FDA Again Postpones OTC Decision on Plan B Morning After Pill

National   |   Steven Ertelt   |   Aug 29, 2005   |   9:00AM   |   WASHINGTON, DC

FDA Again Postpones OTC Decision on Plan B Morning After Pill Email this article
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by Steven Ertelt
LifeNews.com Editor
August 29, 2005

Washington, DC (LifeNews.com) — The FDA on Friday again postponed a decision on whether or not to allow sales of the morning after pill, which sometimes causes abortions, over the counter. Barr Laboratories, the maker of the Plan B drug, wants to be able to see it directly to women over the age of 16 while requiring younger teens to still obtain a prescription from a doctor beforehand.

The agency indefinitely postponed the decision saying the unusual request of selling the drug over the counter to some women, but not all, "presented us with many difficult and novel policy and regulatory issues."

"In some cases, the questions we were asked to answer were unprecedented for this agency," FDA Commissioner Lester Crawford said in a statement.

"These are profound regulatory decisions that cut to the heart of our work," he added. "The answers to these questions can establish very broad and far-reaching policies that could have a significant effect on the way FDA regulates many different drugs."

Abortion advocates have been heavily lobbying the FDA to approve the drugs for sale without a physician’s visit and condemned the decision.

"I am stunned and outraged and furious," Sen. Patty Murray, a Washington Democrat, said. "This is not only a broken promise to us, but another frightening example of politics trumping science at the FDA."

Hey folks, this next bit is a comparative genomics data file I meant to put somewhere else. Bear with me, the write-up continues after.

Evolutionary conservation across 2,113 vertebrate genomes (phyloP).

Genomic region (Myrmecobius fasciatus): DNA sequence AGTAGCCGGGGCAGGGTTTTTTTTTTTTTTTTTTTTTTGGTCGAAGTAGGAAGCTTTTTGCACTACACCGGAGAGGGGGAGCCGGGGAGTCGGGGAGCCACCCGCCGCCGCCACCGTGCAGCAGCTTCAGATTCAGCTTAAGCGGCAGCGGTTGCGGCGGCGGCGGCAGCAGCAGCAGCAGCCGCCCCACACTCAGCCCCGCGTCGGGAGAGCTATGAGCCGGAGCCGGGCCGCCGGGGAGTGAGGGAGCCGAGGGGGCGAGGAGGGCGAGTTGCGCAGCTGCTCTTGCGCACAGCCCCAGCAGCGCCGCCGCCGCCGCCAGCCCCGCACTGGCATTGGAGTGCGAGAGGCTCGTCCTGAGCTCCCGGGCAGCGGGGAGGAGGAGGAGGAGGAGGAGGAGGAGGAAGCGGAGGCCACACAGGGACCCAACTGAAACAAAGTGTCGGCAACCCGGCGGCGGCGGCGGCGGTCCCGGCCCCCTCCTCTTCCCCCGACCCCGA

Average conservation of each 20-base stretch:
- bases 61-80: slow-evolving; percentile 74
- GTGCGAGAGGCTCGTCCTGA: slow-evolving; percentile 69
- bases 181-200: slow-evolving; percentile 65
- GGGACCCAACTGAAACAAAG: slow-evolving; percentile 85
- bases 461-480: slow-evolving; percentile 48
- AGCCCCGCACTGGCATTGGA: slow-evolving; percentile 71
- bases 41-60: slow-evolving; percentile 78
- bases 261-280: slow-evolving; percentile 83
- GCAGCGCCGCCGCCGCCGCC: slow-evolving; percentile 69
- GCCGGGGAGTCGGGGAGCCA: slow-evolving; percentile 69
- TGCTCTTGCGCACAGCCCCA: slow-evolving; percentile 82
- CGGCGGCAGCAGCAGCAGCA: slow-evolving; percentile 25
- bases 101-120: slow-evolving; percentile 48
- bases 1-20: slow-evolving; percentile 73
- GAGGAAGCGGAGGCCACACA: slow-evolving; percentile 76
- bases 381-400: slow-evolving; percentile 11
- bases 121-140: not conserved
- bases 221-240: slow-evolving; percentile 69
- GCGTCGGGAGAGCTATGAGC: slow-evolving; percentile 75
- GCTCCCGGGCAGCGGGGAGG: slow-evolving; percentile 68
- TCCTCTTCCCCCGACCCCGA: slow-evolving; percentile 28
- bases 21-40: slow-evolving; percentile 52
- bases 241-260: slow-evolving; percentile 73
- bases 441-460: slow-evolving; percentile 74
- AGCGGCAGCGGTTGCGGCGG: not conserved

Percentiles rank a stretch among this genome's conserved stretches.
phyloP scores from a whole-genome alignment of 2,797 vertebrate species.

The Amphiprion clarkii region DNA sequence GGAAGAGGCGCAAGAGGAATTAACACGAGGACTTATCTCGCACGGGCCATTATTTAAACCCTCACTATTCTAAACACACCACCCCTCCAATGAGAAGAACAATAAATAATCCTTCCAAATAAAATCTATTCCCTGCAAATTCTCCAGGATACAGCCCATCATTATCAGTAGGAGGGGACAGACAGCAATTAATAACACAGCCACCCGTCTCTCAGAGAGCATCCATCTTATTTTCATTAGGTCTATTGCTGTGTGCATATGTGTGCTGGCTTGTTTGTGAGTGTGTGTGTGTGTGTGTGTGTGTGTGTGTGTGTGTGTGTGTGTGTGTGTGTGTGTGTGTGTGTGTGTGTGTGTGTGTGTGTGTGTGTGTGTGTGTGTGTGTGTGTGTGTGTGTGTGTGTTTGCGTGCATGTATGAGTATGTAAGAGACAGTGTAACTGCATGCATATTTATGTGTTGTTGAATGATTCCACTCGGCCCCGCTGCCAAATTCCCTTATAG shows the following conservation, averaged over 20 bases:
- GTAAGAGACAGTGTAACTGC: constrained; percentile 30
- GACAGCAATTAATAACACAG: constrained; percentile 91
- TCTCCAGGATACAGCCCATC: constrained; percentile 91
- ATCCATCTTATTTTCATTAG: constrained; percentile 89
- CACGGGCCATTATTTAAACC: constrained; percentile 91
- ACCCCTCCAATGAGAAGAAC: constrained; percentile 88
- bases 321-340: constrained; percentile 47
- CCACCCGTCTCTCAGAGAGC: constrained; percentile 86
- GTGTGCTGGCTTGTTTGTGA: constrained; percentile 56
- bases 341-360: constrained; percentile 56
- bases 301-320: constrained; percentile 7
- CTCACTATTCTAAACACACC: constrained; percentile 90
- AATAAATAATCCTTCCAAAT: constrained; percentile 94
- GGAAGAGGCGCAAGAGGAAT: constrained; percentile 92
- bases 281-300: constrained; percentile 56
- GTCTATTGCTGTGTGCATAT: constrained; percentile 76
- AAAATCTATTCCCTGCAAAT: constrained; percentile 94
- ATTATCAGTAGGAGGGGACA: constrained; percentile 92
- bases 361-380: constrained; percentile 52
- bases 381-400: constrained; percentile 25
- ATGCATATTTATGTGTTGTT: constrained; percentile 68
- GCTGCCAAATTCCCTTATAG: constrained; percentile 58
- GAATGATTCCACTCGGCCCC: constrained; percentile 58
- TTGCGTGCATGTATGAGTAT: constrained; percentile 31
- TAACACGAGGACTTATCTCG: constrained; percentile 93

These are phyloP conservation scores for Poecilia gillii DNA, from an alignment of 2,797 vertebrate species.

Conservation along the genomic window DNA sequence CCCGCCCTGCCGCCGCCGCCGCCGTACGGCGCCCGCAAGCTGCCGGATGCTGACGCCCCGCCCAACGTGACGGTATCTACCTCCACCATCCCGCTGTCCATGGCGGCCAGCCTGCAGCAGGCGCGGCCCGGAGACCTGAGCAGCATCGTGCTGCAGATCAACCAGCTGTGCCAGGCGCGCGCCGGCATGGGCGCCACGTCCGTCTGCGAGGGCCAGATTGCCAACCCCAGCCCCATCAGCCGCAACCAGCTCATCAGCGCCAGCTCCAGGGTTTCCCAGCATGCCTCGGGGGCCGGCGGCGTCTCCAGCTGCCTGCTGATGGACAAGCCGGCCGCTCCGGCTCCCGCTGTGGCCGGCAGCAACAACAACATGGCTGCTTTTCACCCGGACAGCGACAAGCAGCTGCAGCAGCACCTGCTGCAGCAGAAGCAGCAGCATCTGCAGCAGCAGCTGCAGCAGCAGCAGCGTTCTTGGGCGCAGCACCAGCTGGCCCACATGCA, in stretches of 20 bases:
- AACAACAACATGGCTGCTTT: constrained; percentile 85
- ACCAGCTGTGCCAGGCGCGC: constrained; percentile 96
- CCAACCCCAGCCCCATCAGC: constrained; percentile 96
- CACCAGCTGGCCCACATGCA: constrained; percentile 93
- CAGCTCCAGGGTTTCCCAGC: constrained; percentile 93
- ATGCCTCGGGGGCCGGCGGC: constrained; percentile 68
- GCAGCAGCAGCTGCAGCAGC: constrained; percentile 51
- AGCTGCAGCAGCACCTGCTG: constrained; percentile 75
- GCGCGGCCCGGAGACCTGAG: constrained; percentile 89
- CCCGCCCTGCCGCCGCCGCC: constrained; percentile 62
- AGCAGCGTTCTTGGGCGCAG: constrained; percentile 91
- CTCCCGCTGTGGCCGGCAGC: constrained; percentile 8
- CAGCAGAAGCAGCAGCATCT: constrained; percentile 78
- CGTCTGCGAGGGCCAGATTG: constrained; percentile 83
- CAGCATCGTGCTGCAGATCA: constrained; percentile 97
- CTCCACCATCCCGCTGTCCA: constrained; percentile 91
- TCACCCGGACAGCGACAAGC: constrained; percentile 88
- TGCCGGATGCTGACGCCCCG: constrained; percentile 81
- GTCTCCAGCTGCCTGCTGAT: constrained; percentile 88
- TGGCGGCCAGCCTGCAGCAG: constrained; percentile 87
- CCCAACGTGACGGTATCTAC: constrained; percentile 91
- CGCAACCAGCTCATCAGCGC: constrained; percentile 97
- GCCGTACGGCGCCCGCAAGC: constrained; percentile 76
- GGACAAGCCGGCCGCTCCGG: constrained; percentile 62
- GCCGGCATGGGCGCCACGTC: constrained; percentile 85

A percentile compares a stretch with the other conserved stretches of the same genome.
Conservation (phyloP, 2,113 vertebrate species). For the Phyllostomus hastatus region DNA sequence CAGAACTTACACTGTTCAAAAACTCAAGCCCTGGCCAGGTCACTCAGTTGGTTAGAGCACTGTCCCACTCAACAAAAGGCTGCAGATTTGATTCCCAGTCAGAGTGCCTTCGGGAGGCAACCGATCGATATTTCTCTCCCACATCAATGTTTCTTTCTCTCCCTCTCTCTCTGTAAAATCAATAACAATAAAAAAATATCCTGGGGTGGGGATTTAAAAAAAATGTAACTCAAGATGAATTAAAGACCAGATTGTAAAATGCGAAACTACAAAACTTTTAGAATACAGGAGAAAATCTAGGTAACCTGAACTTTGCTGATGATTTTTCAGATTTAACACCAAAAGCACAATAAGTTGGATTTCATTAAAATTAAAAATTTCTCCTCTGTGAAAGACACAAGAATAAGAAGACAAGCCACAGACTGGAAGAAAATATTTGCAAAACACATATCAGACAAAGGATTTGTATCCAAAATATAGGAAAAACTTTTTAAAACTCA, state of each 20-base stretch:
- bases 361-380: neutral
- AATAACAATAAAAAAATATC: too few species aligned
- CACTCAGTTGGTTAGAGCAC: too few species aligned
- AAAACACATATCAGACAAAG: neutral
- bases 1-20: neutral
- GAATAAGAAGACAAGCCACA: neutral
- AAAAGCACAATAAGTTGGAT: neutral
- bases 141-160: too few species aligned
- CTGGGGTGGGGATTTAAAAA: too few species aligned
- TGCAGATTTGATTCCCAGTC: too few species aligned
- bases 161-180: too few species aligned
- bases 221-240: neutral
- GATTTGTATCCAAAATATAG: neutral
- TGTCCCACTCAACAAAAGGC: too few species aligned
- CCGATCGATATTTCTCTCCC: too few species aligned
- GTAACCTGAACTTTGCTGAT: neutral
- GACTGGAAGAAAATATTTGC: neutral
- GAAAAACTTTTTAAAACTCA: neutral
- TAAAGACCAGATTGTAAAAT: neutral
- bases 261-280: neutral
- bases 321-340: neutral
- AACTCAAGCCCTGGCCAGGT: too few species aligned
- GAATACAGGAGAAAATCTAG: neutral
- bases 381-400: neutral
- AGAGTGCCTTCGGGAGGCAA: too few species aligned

But pro-life groups say the drugs expose teens to risky sex and add that studies show they don’t reduce pregnancy or abortion rates.

"I believe the FDA is being sensitive to the fact that this drug is not like others," Wendy Wright of Concerned Women for America said.

"How can you make it available (over-the-counter) for most women and not have it get into the bodies of girls for whom it has not been approved without prescription? This will allow more people into the process of making that assessment," she explained.

Crawford said his agency would allow for further public input and involvement in the decision-making process, but he lowered the length of time to 60 days from the usual 90 to 120 days.

Women can already obtain the morning after pills over the counter in seven states, including Alaska, California, Hawaii, Maine, New Hampshire, New Mexico and Washington.

Crawford said the FDA’s drug center has examined research and information about the drugs’ effect on teens and concluded that Plan B is safe to use as an over the counter product, but only for women who are 17 years of age and older.